I'm thinking that Apple should add some automated testing around this which helps validate the labels

    Not possible unless Apple can install software on the developer's servers to monitor what user data is passed onto 3rd parties from there. Apple can only look at the app code and see what it is doing, and even then it is extremely difficult to follow the path any user data takes thru the app. Monitoring network access and transmission is trivial, but knowing exactly what data is being sent is not, especially with an automated system.

    Policy, not policing, is going to be a more affective first step. As much as these developers may not want to be transparent about their data collecting and monetization practices, I'm sure most would rather be upfront than be caught screwing their users and outright lose the user's trust, not to mention being be held liable for being dishonest and sued.
    I pretty much agree with what you're saying. Apple, or any independent testing authority, could detect that some form of data, i.e., packets, bytes, and bits, are being emitted from the user's machine. Exactly what that (possibly encrypted) data is and how that data is being consumed, and possibly shared, on the other side is always going to be a big question.

    I think we should be careful about developing a false sense of security around what Apple is doing. It's not that I don't trust Apple, I do think they will try to do the right thing, but I just think the whole system is leaky and no amount of "policing" from Apple is going to plug all the leaks. The so-called privacy nutrition labels are okay, but too opaque because they don't provide any visibility into the areas of concern already mentioned. I'd be more confident if we had an independent, consumer focused advocacy group that was involved in evaluating the actual privacy related performance and behaviors of individual apps and the developers behind them in a controlled setting.

    Rather than just the opaque "nutrition" labels, I'd like to see a Privacy Reputation Grade assigned to software/product developers. This would be a grading system based not only on the assertions that the developers make up-front, i.e., the nutrition labels, but also the actual observed performance of the developer's products evaluated in a lab and tested by independent privacy advocacy groups, privacy in practice, e.g., actual leaks and breaches detected in the field, and finally, consumer generated and crowd sourced incidents caught by users. I'm not sure how the weighting would work, but it has to involve some level of independent testing and actual consumer feedback, not simply the up-front and unverified claims of the developers themselves.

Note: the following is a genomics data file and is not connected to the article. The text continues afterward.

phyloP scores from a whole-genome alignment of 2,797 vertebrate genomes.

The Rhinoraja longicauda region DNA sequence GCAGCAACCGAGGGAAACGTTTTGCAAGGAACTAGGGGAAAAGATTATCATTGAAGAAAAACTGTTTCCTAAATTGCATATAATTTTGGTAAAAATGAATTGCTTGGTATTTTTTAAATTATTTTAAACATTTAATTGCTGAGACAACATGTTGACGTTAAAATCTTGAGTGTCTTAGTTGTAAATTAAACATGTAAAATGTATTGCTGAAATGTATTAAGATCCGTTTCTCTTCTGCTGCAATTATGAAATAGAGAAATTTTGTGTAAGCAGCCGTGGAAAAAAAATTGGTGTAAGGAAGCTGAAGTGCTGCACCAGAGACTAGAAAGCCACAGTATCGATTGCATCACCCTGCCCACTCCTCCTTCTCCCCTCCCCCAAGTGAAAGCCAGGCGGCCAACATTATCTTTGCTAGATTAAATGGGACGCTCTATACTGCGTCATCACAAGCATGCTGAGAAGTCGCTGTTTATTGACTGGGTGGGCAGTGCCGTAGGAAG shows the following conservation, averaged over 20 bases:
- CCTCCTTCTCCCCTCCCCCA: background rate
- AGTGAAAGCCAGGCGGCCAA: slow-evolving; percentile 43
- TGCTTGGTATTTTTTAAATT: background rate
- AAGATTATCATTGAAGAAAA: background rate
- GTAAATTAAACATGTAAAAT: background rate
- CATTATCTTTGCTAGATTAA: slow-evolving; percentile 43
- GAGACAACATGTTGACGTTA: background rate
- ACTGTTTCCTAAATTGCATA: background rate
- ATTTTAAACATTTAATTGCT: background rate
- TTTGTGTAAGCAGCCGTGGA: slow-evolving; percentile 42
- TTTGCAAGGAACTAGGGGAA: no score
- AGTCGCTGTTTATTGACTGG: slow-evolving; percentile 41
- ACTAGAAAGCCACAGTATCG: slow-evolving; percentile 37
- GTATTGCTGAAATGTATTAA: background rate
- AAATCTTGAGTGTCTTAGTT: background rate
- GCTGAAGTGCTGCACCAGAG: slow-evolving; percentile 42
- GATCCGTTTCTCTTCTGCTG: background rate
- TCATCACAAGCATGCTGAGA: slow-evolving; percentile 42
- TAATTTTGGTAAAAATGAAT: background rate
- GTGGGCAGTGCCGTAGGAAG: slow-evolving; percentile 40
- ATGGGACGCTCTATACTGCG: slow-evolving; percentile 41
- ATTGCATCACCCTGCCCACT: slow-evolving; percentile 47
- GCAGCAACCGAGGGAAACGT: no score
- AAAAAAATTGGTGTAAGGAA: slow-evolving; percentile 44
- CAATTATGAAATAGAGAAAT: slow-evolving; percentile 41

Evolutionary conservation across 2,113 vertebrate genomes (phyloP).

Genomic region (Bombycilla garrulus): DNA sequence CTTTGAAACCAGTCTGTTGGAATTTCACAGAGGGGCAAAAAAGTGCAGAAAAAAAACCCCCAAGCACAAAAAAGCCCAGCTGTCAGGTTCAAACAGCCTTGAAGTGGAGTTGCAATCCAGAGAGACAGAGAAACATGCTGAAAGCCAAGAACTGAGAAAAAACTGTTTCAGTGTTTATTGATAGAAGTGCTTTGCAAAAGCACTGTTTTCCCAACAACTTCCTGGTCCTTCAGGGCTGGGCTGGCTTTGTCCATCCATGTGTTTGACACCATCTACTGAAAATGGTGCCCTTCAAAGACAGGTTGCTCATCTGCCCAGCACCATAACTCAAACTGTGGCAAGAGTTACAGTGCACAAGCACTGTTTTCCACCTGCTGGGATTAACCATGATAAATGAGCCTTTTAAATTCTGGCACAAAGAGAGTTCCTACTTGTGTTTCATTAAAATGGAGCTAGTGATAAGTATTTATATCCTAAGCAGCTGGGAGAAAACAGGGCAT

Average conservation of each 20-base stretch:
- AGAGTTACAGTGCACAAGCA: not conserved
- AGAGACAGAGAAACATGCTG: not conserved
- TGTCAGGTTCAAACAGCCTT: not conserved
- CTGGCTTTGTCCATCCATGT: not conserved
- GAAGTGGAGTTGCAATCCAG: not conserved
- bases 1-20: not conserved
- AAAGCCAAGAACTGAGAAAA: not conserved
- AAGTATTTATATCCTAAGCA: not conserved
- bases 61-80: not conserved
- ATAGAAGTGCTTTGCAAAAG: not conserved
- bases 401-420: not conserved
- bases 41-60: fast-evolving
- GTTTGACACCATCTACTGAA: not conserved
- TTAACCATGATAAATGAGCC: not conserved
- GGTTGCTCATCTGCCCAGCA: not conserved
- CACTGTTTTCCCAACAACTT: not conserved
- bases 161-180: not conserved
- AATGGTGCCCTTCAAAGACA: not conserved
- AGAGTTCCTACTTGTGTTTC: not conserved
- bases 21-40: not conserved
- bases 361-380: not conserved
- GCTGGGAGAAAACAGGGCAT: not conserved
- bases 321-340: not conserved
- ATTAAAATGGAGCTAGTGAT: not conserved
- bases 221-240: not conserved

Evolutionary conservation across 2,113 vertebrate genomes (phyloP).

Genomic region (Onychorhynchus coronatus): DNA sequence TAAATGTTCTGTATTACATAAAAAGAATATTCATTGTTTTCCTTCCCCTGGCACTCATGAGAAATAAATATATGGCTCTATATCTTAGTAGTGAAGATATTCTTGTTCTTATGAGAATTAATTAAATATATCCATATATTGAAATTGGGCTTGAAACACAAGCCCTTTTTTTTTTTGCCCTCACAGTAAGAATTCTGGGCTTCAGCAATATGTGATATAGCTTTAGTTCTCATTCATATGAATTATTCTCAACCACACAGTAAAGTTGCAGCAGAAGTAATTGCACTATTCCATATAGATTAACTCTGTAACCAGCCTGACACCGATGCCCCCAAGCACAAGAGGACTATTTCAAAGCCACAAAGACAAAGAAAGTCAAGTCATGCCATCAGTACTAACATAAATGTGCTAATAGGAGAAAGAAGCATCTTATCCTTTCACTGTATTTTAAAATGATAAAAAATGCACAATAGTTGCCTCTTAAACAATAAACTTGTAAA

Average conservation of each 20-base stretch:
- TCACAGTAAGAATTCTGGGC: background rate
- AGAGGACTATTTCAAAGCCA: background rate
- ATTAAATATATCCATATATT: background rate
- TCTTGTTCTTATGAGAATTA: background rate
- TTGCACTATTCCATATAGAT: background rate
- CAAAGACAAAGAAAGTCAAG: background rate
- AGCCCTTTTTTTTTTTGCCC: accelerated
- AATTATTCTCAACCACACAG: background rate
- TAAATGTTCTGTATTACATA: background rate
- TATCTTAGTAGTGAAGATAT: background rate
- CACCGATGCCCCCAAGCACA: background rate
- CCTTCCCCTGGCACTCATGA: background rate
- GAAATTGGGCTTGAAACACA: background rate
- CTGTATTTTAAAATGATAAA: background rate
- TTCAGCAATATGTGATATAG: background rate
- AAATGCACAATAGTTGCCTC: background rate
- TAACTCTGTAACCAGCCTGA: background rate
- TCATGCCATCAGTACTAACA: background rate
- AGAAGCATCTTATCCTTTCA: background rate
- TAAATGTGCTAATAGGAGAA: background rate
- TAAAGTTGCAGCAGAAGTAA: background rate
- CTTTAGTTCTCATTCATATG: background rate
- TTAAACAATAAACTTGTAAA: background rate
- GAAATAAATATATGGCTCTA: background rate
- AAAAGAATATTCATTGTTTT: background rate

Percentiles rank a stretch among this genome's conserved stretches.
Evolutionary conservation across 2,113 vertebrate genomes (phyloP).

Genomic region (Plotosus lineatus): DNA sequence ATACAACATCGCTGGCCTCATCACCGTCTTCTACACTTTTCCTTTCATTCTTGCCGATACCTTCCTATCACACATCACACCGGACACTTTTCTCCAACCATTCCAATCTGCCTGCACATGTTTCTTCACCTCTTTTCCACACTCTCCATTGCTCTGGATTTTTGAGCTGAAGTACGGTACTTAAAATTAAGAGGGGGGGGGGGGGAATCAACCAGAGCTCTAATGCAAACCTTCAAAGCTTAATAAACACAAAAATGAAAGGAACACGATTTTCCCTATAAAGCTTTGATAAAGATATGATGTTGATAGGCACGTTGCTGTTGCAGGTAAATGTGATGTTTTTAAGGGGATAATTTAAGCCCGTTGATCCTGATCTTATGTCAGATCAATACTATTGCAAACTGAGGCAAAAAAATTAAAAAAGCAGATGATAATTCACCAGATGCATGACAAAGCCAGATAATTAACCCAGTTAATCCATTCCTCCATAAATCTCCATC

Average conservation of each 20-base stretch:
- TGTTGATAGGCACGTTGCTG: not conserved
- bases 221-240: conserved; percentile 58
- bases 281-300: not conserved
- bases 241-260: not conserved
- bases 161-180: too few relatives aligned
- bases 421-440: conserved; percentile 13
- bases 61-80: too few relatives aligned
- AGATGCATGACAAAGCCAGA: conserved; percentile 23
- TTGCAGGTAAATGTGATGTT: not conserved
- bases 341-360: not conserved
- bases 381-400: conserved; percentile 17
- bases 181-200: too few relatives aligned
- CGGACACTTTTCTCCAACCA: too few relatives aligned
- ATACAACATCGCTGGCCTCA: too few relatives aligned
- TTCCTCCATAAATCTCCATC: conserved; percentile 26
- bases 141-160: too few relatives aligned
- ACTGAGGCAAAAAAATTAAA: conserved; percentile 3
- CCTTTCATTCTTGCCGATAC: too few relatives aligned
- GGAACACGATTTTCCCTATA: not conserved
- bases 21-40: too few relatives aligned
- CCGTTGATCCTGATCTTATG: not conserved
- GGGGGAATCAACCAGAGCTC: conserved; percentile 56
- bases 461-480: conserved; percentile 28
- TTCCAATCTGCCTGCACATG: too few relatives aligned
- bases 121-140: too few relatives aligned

We, as consumers, must be actively involved in the feedback loop. We cannot rely solely on Apple or the developers themselves. No matter how well meaning and backed by well intentioned efforts Apple, developers, and advocacy groups may put forth, we also bear some of the responsibility for privacy as well. We need to be looking out for ourselves and our fellow citizens and we need to call out bad actors. After all, it’s still up to me to do my part by closing and locking the front door on my physical "private space," so I expect that doing my part to secure my virtual "private space" should not be any different. Yes, it's still only part of the bigger picture, but it's a part that's on me to perform. Whatever Apple does will not relieve me from doing my part.  
    edited January 2021 bikerdudewatto_cobra
  • Reply 18 of 20
    auxio said:
    I'm thinking that Apple should add some automated testing around this which helps validate the labels
    Of course they could do that, but that would take some effort/cost money and eat into Tim's profits, so they'd prefer other people to do it for free...

    Self-regulation always works after all!
    edited January 2021
  • Reply 19 of 20
    dysamoriadysamoria Posts: 3,430member
    viclauyyc said:
    But Apple's App Store is supposed to be safe! That was the reason they gave for why we are not allowed to install a third party App Store.
    Folks, it is all just smoke and mirrors. There is no real security on the App Store. As long as an app has access to your information and the internet, it is not secure. From what I can tell as a developer, all of Apple's security features are really about protecting Apple, not their customers. It is also all about marketing. If you feel like you are being protected, you will buy more Apple products. Even so, Apple is at least making a show of being secure which is something no other company (Google, Facebook, Microsoft) is even attempting to do.
    Then stop using apple and make money from apple. Don’t just bitch like a 96 year old lady. Act up like a man. 
    Toxic masculinity fail.
  • Reply 20 of 20
    dysamoriadysamoria Posts: 3,430member
    I expected this would be the end result the moment I heard about the labeling. There’s so much exploitive garbage out there (including the big companies with well-known products), and expecting those companies to be honest about their apps was naive.